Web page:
The Vedic phrase is from R̥gveda 1.9.7 in the form śrávo... ákṣitam.

सं गोमदिन्द्र वाजवदस्मे पृथु श्रवो बृहत् | विश्वायुधेह्यक्षितम् ||

maṃ gomadindra vājavadasme pṛthu śravo bṛhat
viśvāyudhehyakṣitam

Give, Indra, wide and lofty fame, wealthy in cattle and in strength,
Lasting our life-time, failing not.
(translation)

śravas is a neuter noun. I assume it takes the form śravo here because of sandhi. In The American Heritage Dictionary of Indo-European Roots Watkins cites it as śravaḥ.

The phrase in the Iliad, from Perseus:

Iliad book 9, lines 412-415
εἰ μέν κ' αὖθι μένων Τρώων πόλιν ἀμφιμάχωμαι
ὤλετο μέν μοι νόστος, ἀτὰρ κλέος ἄφθιτον ἔσται:
εἰ δέ κεν οἴκαδ' ἵκωμι φίλην ἐς πατρίδα γαῖαν,
ὤλετό μοι κλέος ἐσθλόν, ἐπὶ δηρὸν δέ μοι αἰὼν

if I abide here and war about the city of the Trojans,
then lost is my home-return, but my renown shall be imperishable;
but if I return home to my dear native land, 
lost then is my glorious renown, yet shall my life long endure

Tuesday, 3 February 2009

slaves and buggers

Today we have two words with negative connotations that are derived from words for Slavs. Slave comes from Latin Sclavus, a name used by Slavic people. This name, along with the word Slav, seems to be ultimately derived either from Proto-Slavic *slovo "word" or *slava "fame, glory". Both *slovo and *slava are from Proto-Indo-European *ḱleu- "to hear", the source of English loud and listen.

*slava "fame, glory" is found in names like Bohu-slav meaning "having the fame of God" and Miro-slav meaning "having peaceful fame". Its cognates can be seen in other branches as well: Sopho-kles meant "famed for wisdom", and Ludwig (Old High German Hlūd-wīg) meant "famed in battle".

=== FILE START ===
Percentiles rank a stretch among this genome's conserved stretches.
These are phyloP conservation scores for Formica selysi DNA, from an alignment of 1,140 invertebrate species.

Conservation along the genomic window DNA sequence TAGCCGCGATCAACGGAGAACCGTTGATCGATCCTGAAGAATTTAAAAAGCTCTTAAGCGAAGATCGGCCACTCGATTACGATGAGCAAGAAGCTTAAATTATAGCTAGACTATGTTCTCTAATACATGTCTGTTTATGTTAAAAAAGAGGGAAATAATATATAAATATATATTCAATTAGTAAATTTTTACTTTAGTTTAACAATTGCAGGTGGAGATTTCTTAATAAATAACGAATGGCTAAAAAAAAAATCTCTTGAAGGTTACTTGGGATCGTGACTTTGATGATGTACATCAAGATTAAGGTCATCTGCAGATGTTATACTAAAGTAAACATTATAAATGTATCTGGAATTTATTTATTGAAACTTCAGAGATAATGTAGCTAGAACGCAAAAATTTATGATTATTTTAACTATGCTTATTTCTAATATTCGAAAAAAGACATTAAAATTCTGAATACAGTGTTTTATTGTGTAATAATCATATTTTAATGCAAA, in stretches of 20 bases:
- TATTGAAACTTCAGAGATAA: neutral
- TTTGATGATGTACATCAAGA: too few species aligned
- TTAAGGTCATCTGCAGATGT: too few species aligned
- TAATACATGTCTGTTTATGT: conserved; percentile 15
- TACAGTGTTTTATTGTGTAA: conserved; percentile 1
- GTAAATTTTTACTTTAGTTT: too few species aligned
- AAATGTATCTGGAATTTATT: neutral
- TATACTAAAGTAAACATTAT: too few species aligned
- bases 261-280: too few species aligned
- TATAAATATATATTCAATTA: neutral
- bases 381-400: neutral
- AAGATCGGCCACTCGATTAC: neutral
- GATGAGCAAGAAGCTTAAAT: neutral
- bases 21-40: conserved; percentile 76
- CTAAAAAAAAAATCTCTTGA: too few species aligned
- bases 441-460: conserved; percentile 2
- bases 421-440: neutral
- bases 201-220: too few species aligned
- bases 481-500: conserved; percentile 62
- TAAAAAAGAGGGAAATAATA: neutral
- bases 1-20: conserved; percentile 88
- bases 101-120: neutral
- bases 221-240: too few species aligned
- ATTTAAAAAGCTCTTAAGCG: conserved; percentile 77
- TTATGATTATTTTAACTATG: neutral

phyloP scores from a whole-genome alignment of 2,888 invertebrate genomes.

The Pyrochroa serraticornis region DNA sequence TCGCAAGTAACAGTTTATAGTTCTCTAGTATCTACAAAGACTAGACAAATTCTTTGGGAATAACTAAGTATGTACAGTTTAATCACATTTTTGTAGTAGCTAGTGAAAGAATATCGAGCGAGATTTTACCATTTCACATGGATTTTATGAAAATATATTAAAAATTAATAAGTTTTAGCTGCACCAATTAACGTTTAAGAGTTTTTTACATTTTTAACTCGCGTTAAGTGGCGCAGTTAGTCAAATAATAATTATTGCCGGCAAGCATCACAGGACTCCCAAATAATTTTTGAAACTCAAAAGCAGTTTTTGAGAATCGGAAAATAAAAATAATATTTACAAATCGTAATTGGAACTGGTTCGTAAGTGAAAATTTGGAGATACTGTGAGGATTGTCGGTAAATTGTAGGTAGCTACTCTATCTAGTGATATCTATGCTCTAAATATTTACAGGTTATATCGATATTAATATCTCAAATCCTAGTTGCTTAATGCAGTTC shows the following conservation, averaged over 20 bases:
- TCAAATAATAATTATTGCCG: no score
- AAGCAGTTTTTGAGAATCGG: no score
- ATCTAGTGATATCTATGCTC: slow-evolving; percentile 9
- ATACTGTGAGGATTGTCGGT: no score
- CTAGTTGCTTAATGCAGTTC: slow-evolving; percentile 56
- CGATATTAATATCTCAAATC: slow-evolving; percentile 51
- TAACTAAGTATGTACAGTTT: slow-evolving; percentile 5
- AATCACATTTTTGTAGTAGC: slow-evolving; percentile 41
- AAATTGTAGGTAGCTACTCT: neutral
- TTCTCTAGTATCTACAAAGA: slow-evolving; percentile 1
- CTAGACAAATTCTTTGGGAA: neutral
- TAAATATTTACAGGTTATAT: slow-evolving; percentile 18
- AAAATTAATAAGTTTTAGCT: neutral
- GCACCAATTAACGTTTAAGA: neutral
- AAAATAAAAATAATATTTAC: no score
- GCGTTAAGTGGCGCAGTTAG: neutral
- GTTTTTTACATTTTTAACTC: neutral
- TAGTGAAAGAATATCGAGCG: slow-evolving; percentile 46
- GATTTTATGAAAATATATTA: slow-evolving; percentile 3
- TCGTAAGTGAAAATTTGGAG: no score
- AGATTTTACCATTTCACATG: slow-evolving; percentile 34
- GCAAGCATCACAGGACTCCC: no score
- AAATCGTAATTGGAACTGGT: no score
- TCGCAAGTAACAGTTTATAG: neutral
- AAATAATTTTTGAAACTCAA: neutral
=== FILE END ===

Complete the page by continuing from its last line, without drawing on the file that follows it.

And bugger is from the same Latin source as Bulgarian! What does everyone have against Slavs anyway?

Here are the etymologies from the OED, so you can see I'm not making them up.

slave:

ad. OF. esclave (also mod.F.), sometimes fem. corresponding to the masc. esclaf, esclas (pl. esclaz, esclauz, esclos, etc.), = Prov. esclau masc., esclava fem., Sp. esclavo, -va, Pg. escravo, -va, It. schiavo, -va, med.L. sclavus, sclava, identical with the racial name Sclavus (see SLAV), the Slavonic population in parts of central Europe having been reduced to a servile condition by conquest; the transferred sense is clearly evidenced in documents of the 9th century.

Slav:

In early use ad. med.L. Sclavus (recorded from c 800), corresponding to late Gr. σκλάβος (c 580): cf. older G. Sklave, Sclav(e, Schlav(e, MHG. Schlaff. The later forms in Sl- correspond to mod.G. and F. Slave, med.L. Slavus (951), and are closer to the OSlav. and Russian forms: see SLOVENE.

Slovene:

a. G. Slovene (Slowene), pl. Slovenen, ad. Styrian, etc. Slovenec, pl. Slovenci; the name is a survival of the old native designation of the Slavs, which appears in OSlav. as Slovēne, and is supposed to be derived from the stem of slovo word, sloviti to speak.

bugger:

a. F. bougre: - L. Bulgarus Bulgarian, a name given to a sect of heretics who came from Bulgaria in the 11th c., afterwards to other ‘heretics’ (to whom abominable practices were ascribed), also to usurers. See BOUGRE.